So is there room in the general aviation industry for both private equity and traditional, entreuprenuerial-owned FBOs? "Absolutely," says Haynes. "In general aviation, where you have thousands of small airports, where you probably will never have the need for large, expensive operations. There will always be small, family owned businesses, and there will probably always be larger family owned businesses. But there may come a time when a family recognizes, for whatever reason, the business has outgrown their ability to continue to operate it. And so this is an exit strategy that hasn't always been available."

"There will still be a lot of family owned businesses because there are a lot of places where that just makes sense," says Fish.

The reasons private equity firms are interested in general aviation, says Haynes, "aren't the reasons I got into aviation or anybody else... We got into [the business] because we like to fly airplanes... I think an institutional investor is going to look at an investment opportunity for one thing: What's the return on my investment? I think the only reason [private equity firms] are interested is they must feel there's an attractive return on their investment."

Benefits to FBO, Airport

Again, however, Haynes reiterates that this trend is only positive for FBOs as well as their airport landlords. "I've spoken to many airport managers," he says, "to have a well-capitalized, professionally managed company on your airport as a service provider or FBO is a plus. I'm not saying you can't have an entrepreneur who's going to do a good job at your airport, but to have an institutional investor... I would be very surprised if any airport manager or airport authority wasn't delighted to have a [private equity firm] be the owners of that business."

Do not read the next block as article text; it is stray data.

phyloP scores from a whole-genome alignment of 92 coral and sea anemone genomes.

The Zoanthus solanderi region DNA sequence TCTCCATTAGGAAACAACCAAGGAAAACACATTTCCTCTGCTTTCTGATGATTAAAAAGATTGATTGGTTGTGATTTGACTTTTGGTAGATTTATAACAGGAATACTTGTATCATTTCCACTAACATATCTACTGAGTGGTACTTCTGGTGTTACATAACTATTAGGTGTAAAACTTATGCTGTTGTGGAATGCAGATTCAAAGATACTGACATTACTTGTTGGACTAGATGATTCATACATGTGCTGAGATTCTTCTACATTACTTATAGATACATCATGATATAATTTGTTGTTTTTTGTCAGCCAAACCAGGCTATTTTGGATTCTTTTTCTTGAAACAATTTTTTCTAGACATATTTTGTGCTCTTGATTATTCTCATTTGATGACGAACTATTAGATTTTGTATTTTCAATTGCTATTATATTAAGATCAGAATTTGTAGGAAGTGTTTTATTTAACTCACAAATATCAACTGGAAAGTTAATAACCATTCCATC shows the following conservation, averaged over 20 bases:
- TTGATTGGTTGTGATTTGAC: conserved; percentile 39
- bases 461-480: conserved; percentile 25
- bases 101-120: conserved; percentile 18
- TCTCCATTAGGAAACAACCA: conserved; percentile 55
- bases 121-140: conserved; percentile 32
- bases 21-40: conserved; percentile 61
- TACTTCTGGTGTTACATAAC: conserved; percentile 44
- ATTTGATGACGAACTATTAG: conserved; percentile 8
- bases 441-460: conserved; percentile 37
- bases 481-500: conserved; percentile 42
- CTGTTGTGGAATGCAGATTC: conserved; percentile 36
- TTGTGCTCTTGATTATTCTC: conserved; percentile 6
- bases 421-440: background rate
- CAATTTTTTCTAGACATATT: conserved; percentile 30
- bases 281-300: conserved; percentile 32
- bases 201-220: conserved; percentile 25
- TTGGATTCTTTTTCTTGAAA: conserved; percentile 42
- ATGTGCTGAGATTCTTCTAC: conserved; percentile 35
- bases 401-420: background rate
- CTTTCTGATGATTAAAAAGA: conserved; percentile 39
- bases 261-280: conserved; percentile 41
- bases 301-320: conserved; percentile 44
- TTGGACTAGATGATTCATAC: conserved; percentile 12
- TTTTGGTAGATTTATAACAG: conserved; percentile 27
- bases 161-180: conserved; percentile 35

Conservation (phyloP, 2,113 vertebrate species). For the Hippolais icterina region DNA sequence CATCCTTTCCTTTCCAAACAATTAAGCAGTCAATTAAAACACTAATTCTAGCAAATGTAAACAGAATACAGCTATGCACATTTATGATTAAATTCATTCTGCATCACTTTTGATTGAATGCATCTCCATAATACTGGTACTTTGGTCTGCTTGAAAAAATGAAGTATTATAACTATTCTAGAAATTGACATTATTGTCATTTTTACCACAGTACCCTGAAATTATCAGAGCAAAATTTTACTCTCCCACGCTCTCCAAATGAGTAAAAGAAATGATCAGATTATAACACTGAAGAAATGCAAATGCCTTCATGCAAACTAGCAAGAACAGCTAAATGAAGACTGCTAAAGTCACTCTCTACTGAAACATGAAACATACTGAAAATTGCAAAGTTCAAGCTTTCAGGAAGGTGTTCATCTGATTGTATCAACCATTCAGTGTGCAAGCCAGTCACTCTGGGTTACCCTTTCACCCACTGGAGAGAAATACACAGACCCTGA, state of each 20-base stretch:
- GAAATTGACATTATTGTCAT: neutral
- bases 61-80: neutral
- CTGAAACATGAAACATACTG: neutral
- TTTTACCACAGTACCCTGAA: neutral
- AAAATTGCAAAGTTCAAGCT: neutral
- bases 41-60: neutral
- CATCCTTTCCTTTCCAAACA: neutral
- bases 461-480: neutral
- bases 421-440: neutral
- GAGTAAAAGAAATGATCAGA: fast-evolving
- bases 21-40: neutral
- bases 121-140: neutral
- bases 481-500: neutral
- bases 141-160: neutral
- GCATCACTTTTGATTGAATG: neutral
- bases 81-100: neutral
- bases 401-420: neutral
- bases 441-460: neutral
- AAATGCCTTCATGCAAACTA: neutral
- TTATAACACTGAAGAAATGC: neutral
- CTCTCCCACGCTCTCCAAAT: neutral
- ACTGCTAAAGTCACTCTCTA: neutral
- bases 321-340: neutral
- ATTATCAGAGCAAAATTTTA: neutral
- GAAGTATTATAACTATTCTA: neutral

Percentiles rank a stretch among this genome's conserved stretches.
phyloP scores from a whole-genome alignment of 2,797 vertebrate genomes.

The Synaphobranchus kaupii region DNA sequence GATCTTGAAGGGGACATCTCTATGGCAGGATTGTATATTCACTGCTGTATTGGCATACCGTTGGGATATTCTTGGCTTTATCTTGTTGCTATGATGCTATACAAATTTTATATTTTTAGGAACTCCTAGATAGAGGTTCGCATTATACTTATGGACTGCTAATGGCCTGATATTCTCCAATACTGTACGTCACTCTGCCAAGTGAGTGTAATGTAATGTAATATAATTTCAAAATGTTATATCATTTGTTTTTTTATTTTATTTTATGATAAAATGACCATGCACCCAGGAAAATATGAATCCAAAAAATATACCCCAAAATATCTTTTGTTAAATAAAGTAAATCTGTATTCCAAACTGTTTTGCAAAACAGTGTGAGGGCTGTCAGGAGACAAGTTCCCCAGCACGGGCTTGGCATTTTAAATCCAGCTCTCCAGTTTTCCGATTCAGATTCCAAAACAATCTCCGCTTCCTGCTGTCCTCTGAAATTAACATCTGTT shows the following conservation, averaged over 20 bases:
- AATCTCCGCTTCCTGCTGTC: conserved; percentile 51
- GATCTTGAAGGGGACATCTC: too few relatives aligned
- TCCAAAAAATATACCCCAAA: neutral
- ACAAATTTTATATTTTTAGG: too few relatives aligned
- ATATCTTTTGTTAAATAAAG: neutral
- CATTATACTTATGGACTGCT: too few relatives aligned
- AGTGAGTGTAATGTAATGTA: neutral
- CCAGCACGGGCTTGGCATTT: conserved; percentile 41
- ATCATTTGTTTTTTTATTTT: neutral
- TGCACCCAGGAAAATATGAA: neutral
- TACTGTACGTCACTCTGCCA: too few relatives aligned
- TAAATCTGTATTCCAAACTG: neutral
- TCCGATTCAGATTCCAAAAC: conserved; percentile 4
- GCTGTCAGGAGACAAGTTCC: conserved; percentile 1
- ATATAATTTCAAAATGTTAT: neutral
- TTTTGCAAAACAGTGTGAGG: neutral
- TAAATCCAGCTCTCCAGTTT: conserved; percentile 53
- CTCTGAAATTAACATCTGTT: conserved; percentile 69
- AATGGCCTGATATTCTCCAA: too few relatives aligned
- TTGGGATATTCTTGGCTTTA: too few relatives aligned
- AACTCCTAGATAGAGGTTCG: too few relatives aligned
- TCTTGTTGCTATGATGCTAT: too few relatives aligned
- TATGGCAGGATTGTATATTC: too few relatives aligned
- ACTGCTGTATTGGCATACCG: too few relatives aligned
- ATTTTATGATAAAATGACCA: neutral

Access to the capital markets is a definite benefit for private investment, says Haynes. "I own a business and my access to capital is what's in my pocket and what I can borrow from the bank. When you have a larger company owned by an institutional investor, now you open up all the capital, the debt and equity markets, all kinds of equity, all kinds of debt, public and private."

Haynes says that the professional management expertise that private equity firms can bring to a business is equally as important as the capital. "They have a lot of experience running many other businesses that may be similar or dissimilar," a positive addition to the FBO or other aviation services business.

Beyond capital, economies of scale is where Fish sees benefit for both the FBO and the airport landlord. "In some cases," he says, "there's an ability to provide resources, subject matter expert resources, for safety, security, environmental, ground support, etc., that a sole proprieter may not be able to afford. Whereas if you have a chain, you have the ability to spread those costs over multiple locations."

Fish is quick to add that access to capital doesn't make private equity investors more qualified to manage an FBO. "These sole proprietors have done a good job building their businesses," he says. "Many are just now in a place in their lives where they decide to move on. It's not a matter of a whole bunch of smart guys with money coming in and telling them how to do their jobs."

Fish says that there could be hurdles with private equity, particular if investors focus too much on revenue, foresaking service. "It's possible that there could be the tendency to worry only about the money and not so much about the industry," he says. "But we've still got to serve the customer. If we lose sight of that because we're focused on nothing but the return, we're doing the industry a [disservice]."

Both Fish and Haynes expect consolidation in the industry to continue, while Fish says his company will continue to look for acquisition opportunities.